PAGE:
Several developments emphasize the increasing clinical relevance of germline testing within the oncology arena and the need for associated genetic counseling.
Although early discussions of personal genetic history became entwined with the since-discredited eugenics movement of the 1920s and 1930s, genetic counseling in clinical medicine has developed a long and scientifically meritorious history. The concept of counseling for medical conditions became an important component of health care with the discovery in 1959 that chromosomal analysis could diagnose Down syndrome.1
This led to formal prenatal testing for the presence of the characteristic defect (an extra partial or full chromosome 21). Prospective parents are counseled before the test regarding the potential implication of results and afterward for interpretation of the findings. Prenatal testing and counseling for several clinically relevant germline variations remain a critical component of routine obstetrical care.
In oncology, the relationship between a family history of cancer and the risk of subsequent development of a malignancy in other family members was known for decades. But it was the discovery of the genetic basis for these malignancies that dramatically heightened interest in germline testing and the critical need to provide meaningful counseling before and after testing.
The clinical arena of genetic counseling for cancer risk assessment is uniquely complex. Where else in clinical medicine can one find an area where basic molecular knowledge accumulates so rapidly, where what is standard-of-care medical practice today is literally modified tomorrow based on biological and clinical data, where each individual US state has its own regulations and laws regarding how germline information must be discussed with patients, and where such information may potentially be linked to both insurability and employability not only for the individual requesting the test but also for other family members?
If this complexity were not enough, consider that in the not-so-distant past discussions with individuals concerning their family or personal cancer histories were related to questions of family planning, prognosis of an existing cancer, and perhaps surveillance for the presence of a malignancy. Today, however, there is solid evidence to support the favorable impact of rather aggressive and life-changing prophylactic surgical interventions (eg, bilateral prophylactic oophorectomy to prevent ovarian cancer) on both cancer-specific and overall survival.2,3 Thus, discussions with individuals and their families about the implications of germline testing findings are potentially far more meaningful, complex, and stressful.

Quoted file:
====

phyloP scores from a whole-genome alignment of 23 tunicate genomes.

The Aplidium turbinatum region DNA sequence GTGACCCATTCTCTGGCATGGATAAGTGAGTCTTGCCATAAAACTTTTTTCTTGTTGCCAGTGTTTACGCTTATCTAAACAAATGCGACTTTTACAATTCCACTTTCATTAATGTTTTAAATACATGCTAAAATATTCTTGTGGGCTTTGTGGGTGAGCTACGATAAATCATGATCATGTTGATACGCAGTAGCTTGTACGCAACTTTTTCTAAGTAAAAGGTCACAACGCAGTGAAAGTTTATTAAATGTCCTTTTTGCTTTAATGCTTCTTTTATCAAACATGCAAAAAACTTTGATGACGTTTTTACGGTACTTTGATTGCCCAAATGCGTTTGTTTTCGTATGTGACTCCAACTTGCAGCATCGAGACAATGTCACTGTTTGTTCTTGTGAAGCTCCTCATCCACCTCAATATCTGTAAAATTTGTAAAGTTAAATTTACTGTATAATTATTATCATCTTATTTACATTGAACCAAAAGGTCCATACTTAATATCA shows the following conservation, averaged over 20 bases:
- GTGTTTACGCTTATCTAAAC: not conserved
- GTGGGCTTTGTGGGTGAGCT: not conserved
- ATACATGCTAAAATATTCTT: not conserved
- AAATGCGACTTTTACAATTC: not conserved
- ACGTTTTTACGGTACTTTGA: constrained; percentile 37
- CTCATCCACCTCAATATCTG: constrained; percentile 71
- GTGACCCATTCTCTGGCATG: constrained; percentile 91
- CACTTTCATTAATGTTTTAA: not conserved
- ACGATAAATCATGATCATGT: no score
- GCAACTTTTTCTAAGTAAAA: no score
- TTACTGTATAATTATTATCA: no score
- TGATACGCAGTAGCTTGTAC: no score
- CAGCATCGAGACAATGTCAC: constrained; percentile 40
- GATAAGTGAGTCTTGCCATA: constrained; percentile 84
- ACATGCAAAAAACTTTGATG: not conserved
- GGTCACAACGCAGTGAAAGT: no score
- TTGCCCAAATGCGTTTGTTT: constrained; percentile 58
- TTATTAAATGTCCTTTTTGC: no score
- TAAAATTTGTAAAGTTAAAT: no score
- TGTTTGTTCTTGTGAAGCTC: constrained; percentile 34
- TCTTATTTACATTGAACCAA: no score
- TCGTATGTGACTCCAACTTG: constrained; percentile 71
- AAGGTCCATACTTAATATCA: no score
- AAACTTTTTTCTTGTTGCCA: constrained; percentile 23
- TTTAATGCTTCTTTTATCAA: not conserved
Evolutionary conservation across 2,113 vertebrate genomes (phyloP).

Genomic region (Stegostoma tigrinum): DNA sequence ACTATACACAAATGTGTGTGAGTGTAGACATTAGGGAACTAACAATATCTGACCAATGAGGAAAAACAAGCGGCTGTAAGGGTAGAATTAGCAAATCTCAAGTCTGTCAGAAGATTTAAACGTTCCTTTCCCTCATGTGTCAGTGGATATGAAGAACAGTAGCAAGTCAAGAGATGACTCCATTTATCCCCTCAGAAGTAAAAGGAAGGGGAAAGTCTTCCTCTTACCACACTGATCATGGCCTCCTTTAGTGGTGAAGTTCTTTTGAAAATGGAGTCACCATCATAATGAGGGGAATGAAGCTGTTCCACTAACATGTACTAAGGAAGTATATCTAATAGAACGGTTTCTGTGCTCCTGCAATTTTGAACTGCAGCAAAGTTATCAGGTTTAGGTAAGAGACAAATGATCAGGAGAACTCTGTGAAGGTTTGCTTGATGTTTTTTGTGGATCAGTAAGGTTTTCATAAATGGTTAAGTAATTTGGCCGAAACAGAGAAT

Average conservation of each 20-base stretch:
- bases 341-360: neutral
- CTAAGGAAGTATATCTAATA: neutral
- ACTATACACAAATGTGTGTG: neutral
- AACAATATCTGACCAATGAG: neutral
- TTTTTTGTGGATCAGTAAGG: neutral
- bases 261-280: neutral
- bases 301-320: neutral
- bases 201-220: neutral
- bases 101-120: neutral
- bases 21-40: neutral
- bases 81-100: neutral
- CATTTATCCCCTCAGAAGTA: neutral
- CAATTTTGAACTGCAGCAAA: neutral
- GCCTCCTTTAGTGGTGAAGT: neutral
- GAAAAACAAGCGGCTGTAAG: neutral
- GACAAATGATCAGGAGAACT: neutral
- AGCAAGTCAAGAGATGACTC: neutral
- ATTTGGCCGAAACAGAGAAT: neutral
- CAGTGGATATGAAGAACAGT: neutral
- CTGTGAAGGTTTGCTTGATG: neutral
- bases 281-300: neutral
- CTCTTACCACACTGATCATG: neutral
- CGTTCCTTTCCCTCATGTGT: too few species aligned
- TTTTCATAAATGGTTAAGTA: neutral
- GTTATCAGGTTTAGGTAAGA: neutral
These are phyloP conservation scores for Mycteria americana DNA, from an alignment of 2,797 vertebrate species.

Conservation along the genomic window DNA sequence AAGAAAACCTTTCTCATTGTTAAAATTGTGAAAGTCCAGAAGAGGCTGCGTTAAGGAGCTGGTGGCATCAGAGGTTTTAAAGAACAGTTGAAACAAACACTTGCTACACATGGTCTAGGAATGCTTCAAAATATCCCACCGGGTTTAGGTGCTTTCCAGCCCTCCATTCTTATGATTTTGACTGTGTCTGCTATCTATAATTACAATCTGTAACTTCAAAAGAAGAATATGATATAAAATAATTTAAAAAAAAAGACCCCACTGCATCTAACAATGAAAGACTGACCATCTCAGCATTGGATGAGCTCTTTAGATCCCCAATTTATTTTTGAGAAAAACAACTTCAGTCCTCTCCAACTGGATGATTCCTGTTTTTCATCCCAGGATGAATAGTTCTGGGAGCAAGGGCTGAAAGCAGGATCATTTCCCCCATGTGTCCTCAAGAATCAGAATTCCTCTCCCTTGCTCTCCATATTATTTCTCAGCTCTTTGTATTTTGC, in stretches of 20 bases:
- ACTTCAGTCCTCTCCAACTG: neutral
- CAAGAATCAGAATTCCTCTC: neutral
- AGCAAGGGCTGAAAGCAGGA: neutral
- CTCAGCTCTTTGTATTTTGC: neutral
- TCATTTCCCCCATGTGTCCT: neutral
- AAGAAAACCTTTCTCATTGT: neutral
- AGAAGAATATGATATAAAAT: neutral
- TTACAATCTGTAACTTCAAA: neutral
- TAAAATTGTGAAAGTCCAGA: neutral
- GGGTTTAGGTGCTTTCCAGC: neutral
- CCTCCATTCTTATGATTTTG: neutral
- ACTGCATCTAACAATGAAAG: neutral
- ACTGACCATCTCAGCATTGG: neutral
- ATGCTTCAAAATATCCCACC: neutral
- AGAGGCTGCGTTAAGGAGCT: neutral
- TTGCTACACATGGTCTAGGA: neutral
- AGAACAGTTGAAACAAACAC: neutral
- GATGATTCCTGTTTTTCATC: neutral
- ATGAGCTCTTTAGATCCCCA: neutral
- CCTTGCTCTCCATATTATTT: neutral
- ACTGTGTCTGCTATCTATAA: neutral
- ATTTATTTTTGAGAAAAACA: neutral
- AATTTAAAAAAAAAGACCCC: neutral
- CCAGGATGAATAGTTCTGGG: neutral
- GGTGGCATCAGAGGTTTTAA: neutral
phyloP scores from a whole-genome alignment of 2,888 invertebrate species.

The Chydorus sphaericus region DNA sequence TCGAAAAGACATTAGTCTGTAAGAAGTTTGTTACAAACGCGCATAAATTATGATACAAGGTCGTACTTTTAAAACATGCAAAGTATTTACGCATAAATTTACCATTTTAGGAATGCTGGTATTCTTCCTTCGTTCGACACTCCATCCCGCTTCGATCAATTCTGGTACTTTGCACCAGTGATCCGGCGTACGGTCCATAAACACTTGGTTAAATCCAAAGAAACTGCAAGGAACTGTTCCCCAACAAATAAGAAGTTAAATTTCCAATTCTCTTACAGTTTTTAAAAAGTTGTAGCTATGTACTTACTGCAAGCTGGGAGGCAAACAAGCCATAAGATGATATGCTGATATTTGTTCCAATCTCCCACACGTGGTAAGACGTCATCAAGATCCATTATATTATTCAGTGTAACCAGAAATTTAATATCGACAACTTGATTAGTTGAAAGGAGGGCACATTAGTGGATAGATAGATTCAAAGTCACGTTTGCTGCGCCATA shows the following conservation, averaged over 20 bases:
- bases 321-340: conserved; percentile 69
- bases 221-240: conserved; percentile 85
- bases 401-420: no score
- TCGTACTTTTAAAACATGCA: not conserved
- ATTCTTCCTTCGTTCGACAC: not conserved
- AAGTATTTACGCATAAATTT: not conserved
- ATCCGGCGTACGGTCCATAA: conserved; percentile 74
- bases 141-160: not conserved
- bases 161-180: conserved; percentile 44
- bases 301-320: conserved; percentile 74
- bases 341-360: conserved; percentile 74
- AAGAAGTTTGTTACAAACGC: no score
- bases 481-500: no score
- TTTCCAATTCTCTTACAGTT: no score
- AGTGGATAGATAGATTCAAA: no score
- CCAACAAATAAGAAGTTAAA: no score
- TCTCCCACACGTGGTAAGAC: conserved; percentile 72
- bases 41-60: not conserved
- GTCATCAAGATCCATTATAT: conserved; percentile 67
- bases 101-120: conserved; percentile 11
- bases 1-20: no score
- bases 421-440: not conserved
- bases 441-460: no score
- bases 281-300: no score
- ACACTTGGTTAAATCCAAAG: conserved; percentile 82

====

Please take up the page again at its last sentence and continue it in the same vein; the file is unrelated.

Finally, we must add to this evolving cancer counseling landscape the need that patients may have for information related to rapidly expanding settings where the administration of effective antineoplastic drugs is based on the presence of germline and possibly somatic genetic abnormalities.4 It is important to highlight the fact that, although the genetic test may have been obtained for the purpose of defining optimal cancer care, this does not alter the potential implications to the individual’s family related to germline findings.
The importance of identifying BRCA mutations illustrates the evolving role of genetic testing in oncology. In the relatively recent past, obtaining germline testing for BRCA mutations was strongly recommended by multiple organizations for women diagnosed with ovarian cancer. The results were principally to inform family members that they might also carry this abnormality and need to consider their own testing and potentially prophylactic strategies if a mutation were discovered.2,3 However, today, knowledge of the presence of a BRCA mutation has major therapeutic implications for an individual patient associated with the administration of a PARP inhibitor as a maintenance or therapeutic antineoplastic management strategy.